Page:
Carbon dioxide equivalent
Carbon dioxide equivalent (CDE) and equivalent carbon dioxide (CO2e and CO2eq) are two related but distinct measures for describing how much global warming a given type and amount of greenhouse gas may cause, using the functionally equivalent amount or concentration of carbon dioxide (CO2) as the reference.
Global warming potentialEdit
Carbon dioxide equivalency is a quantity that describes, for a given mixture and amount of greenhouse gas, the amount of CO2 that would have the same global warming potential (GWP), when measured over a specified timescale (generally, 100 years). Carbon dioxide equivalency thus reflects the time-integrated radiative forcing of a quantity of emissions or rate of greenhouse gas emission—a flow into the atmosphere—rather than the instantaneous value of the radiative forcing of the stock (concentration) of greenhouse gases in the atmosphere described by CO2e.
The carbon dioxide equivalency for a gas is obtained by multiplying the mass and the GWP of the gas. The following units are commonly used:
- By the UN climate change panel IPCC: n×109 tonnes of CO2 equivalent (GtCO2eq).
- In industry: million metric tonnes of carbon dioxide equivalents (MMTCDE).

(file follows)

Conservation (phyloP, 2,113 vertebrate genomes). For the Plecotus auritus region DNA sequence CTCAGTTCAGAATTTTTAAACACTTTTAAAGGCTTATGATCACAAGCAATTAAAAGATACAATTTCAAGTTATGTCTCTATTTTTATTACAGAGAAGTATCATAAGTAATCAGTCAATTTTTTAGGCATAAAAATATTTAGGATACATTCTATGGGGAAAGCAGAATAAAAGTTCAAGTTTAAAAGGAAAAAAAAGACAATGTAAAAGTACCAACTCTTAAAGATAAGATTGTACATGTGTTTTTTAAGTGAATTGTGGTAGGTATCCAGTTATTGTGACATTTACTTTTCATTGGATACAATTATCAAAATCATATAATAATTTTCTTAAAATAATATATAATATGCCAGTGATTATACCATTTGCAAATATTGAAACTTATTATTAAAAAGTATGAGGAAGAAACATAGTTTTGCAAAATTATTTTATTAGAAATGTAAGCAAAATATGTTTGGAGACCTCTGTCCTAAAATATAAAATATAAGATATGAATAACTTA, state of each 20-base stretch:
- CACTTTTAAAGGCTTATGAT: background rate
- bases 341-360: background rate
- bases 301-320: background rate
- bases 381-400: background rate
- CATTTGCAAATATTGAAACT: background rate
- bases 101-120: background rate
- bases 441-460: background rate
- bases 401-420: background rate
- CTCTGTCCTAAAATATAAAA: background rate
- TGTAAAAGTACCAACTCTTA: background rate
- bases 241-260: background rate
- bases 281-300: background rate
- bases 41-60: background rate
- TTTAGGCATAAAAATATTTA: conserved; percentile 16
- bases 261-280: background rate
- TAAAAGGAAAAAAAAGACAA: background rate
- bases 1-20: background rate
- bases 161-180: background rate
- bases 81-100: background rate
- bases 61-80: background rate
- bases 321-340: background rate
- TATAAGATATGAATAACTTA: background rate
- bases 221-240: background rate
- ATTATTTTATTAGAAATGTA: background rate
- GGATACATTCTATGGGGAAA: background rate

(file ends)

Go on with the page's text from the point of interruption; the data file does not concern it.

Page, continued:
- For vehicles: g of carbon dioxide equivalents / km (gCDE/km).
For example, the GWP for methane over 100 years is 34 and for nitrous oxide 298. This means that emissions of 1 million metric tonnes of methane and nitrous oxide respectively is equivalent to emissions of 34 and 298 million metric tonnes of carbon dioxide.
Equivalent carbon dioxideEdit
Equivalent CO2 (CO2e) is the concentration of CO2 that would cause the same level of radiative forcing as a given type and concentration of greenhouse gas. Examples of such greenhouse gases are methane, perfluorocarbons, and nitrous oxide. CO2e is expressed as parts per million by volume, ppmv.
- CO2e calculation examples:
- The radiative forcing for pure CO2 is approximated by where C is the present concentration, is a constant, 5.35, and is the pre-industrial concentration, 280 ppm. Hence the value of CO2e for an arbitrary gas mixture with a known radiative forcing is given by in ppmv.
- To calculate the radiative forcing for a 1998 gas mixture, IPCC 2001 gives the radiative forcing (relative to 1750) of various gases as: CO2=1.46 (corresponding to a concentration of 365 ppmv), CH4=0.48, N2O=0.15 and other minor gases =0.01 W/m2. The sum of these is 2.10 W/m2. Inserting this to the above formula, we obtain CO2e = 412 ppmv.
- To calculate the CO2e of the additional radiative forcing calculated from April 2016's updated data: ∑ RF(GHGs) = 3.3793, thus CO2e = 280 e3.3793/5.35 ppmv = 526.6 ppmv.
- "Climate Change 2013: The Physical Science Basis". IPCC, 2013: Climate Change 2013: The Physical Science Basis. Contribution of Working Group I to the Fifth Assessment Report of the Intergovernmental Panel on Climate Change, Ch.8, p. 711-714, Table 8.7. 2013. Retrieved 2014-02-13.
- IPCC AR4 WG1, Table 2.14, p.212
- Blasing, T.J. (April 2016), Current Greenhouse Gas Concentrations, doi:10.3334/CDIAC/atg.032
- Gohar and Shine, Equivalent CO2 and its use in understanding the climate effects of increased greenhouse gas concentrations, Weather, Nov 2007, pp. 307–311.